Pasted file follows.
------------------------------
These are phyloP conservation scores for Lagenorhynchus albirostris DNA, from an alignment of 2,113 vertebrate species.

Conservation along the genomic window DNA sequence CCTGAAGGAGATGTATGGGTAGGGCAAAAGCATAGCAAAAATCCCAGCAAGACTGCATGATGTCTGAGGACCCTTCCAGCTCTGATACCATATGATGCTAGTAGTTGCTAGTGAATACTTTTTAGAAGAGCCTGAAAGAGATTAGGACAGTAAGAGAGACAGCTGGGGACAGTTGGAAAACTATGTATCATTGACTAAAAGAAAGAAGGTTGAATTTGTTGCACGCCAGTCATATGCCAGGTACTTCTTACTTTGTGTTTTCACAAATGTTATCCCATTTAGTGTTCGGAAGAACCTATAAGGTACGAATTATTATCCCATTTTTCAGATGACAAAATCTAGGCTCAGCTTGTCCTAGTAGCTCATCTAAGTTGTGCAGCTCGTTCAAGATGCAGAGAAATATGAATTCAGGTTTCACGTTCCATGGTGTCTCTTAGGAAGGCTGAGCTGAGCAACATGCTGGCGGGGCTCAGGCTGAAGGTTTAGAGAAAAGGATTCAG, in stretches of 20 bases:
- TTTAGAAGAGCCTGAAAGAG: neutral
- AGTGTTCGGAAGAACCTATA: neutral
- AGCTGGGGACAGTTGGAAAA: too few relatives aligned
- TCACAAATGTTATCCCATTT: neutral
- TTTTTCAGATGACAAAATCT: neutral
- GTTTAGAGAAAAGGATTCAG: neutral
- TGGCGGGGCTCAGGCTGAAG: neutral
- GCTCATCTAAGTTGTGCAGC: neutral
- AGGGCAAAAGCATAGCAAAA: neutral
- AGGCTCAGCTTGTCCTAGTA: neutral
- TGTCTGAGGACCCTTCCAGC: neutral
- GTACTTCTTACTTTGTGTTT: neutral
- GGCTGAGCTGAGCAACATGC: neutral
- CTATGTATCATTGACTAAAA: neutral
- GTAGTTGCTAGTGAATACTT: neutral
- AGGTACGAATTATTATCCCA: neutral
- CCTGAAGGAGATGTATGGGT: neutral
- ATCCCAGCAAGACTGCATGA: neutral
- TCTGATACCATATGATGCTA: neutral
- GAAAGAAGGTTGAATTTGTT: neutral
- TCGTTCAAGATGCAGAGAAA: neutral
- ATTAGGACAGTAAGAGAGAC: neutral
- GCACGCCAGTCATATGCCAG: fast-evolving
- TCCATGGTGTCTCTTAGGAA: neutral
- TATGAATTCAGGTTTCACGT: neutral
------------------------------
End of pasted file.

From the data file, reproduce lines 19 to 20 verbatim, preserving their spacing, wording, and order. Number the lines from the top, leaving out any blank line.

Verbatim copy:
- CCTGAAGGAGATGTATGGGT: neutral
- ATCCCAGCAAGACTGCATGA: neutral